Hamster Wheels

by Rachel Creager Ireland

my kitchen

This is my kitchen. It is not worse than usual. I usually keep it hidden from public view. I haven’t invited someone into my home since last October, and it was ill-advised and won’t happen again. Why show you my kitchen? Why play so coy, when I could show you my dirty underwear instead?

My brain’s been running on hamster wheels all day, sometimes three at once. I do clean, it just never gets better. In recent weeks I’ve been working on this a lot, materially as well as mentally. I find a lot of resistance to the expectations of others, that I should be some ideal kind of person, keep a magazine-spread house, do the things those people do. Meanwhile I feel overwhelmed by the crap and I don’t even want to write, I need some space and some clarity and some quiet nothingness, which doesn’t happen in a room that looks like this.

I just read Marianne Williamson‘s Return to Love, about A Course In Miracles. It is a wonderful reminder to me that when I feel anything that is not joy, I am to pray for a change in perception, to miraculously know myself to be one with the Divine, whose dearest wish for me is perfect happiness. The shift I’ve been getting is that there is no one outside of myself who is holding expectations for me. I can’t even remember a time when someone expressed any thought about my lack of order. (Well, okay, it was my sister, and it happened last October, but sisters always have expectations for one another and we all ignore them, right?) What I’ve been rebelling against is nothing more than my own self-judgement.

I’m using all my new age hocus pocusey tools to change my thoughts from I can’t live up to your expectations and You expect too much it’s too hard I can’t do it I quit to I accept and love myself as I am or I access every imaginable resource for the fulfillment of my Divine purposes or both.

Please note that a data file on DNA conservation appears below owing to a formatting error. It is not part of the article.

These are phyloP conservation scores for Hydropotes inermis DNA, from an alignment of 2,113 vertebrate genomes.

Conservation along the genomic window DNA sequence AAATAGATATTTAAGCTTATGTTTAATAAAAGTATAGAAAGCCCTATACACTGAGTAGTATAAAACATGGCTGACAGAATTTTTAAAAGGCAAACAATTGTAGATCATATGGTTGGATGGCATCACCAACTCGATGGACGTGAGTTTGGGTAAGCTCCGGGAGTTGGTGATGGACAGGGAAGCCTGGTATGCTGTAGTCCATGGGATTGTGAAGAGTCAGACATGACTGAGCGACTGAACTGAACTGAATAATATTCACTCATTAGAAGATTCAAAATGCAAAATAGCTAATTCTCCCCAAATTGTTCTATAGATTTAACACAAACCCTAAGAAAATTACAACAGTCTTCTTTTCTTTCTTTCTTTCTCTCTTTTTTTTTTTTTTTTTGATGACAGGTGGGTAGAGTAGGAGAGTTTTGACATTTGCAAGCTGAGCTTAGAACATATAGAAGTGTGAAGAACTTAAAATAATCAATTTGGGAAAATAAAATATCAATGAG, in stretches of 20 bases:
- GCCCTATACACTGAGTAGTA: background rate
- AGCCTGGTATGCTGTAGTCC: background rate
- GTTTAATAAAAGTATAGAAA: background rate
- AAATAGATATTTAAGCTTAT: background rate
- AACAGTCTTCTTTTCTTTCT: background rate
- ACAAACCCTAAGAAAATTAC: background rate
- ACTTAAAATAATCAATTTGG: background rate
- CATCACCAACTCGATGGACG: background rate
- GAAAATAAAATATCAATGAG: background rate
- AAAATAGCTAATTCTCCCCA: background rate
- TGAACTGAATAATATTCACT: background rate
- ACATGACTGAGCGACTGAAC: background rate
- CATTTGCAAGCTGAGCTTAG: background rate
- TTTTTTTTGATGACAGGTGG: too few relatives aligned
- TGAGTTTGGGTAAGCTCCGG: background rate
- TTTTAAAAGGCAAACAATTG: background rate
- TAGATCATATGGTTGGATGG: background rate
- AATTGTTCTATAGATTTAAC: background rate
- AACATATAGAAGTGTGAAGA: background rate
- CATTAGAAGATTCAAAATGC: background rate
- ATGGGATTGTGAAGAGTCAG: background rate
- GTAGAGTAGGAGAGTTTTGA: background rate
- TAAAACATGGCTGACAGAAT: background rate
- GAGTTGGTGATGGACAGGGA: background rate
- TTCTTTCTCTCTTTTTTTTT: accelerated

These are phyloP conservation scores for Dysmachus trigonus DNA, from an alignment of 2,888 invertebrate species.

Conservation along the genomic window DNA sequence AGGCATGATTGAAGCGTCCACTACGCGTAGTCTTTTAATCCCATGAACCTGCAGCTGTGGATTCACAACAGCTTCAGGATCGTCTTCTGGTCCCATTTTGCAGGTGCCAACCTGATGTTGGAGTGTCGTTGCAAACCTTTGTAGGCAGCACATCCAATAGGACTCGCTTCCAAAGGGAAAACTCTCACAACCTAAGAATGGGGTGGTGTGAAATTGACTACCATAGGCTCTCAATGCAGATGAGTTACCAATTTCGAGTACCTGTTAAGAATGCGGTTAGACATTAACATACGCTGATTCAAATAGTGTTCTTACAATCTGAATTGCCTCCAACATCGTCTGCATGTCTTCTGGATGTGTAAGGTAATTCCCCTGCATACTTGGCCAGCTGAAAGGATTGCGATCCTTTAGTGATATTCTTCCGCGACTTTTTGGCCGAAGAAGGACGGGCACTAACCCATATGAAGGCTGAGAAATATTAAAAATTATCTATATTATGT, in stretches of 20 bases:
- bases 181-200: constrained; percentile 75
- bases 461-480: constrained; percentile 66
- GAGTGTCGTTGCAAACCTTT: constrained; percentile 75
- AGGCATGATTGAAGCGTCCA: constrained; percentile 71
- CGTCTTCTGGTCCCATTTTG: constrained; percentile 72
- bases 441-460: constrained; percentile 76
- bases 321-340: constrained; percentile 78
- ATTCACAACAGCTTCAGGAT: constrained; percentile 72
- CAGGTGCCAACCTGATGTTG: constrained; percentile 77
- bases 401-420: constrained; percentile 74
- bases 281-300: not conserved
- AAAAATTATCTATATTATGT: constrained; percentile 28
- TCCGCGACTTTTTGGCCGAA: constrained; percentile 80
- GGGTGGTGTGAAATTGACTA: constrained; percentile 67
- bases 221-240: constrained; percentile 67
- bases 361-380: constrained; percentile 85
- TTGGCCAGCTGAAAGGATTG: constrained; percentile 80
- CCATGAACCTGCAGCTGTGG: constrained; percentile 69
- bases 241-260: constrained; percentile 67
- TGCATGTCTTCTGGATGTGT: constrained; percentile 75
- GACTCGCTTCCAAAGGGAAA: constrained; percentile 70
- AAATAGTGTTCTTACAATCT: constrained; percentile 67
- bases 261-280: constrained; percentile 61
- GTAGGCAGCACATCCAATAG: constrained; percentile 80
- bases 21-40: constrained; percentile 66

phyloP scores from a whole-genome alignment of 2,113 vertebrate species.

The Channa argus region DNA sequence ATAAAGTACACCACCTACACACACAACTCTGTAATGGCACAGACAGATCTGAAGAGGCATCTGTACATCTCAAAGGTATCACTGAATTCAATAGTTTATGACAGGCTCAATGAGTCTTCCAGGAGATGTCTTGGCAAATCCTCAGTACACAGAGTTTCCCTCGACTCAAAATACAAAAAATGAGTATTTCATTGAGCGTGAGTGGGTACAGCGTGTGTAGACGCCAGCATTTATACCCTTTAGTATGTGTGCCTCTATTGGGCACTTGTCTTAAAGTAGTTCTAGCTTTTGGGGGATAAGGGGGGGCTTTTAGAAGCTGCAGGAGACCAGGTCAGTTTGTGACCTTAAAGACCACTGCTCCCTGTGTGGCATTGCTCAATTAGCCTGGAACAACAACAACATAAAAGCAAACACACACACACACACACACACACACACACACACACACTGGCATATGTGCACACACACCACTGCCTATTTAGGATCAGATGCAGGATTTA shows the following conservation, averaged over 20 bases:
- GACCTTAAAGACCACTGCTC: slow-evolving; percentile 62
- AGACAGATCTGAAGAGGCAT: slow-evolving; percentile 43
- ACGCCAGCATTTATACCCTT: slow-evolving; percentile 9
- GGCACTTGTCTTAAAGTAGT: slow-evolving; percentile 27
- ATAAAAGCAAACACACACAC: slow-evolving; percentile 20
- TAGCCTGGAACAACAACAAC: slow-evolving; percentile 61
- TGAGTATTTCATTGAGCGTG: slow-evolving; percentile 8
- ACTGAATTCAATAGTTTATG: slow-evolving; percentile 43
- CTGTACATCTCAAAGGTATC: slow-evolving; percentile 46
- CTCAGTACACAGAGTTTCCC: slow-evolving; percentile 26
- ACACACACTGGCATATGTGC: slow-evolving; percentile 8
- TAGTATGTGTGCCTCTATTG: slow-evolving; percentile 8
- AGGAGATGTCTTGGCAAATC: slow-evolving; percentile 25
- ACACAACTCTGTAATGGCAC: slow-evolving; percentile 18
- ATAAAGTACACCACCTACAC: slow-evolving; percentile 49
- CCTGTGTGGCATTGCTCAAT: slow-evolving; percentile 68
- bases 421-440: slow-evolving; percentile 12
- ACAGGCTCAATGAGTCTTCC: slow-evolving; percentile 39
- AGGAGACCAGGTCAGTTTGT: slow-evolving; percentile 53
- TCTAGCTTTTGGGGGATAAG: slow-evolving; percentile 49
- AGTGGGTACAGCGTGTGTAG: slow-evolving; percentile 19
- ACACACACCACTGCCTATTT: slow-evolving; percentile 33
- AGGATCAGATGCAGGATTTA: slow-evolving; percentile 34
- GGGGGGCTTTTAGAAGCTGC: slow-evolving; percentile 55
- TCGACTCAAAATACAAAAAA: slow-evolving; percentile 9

I was feeling pretty good about my perception-shifting this week, until I was reminded for the second time of the negative reviews posted about our motel on tripadvisor. Go ahead, look at them, then come back and look at the kitchen some more, but I’m not giving you the link. Our motel rooms are actually quite clean, in sharp contrast to the house, but when business and home and marriage are all tangled up together, well, everything’s tangled up together. My first thought was to ignore the reviews, like, for example, writers are supposed to do. It’s part of life. Just let it be.

But Kevin pointed out that there is a place on the site for responses, and thought we should take advantage of it. He’s right. It’s an opportunity to turn the situation around and demonstrate our professionalism and caring. So I had to think about what I wanted to say to those reviews, and the more I thought, the more annoyed I was. Clearly, at least in some of the complaints listed, the customer’s expectations were unrealistic. (Seriously, can you get someone to fix your cable TV service on a weekend? Do they do that in cities? We have one person who drives all over the state, and he gets here when he gets here.) Which brings us to that e-word. It turns out that some people do, in fact, hold expectations for me and my behavior, and those expectations are not within my ability to fulfill. Which means I have to start all over with my thought management. I don’t even know where to go from here.

Why can’t I just be a writer? Then I wouldn’t be obligated to respond to criticism, I’d be obligated to ignore it. I could be so much happier that way. I could just put out my best, and everyone could take it or leave it. I wouldn’t even have to refund their money if they complained. But I am so over my head with debts and commitments and bookkeeping, I’m stuck on this hamster wheel for the foreseeable future. There was a while when I dreamed of writing my way out, but I knew all along that was a fantasy.

I’d like your thoughts on one last question. When you check into a lodging, when do you expect to be asked to pay?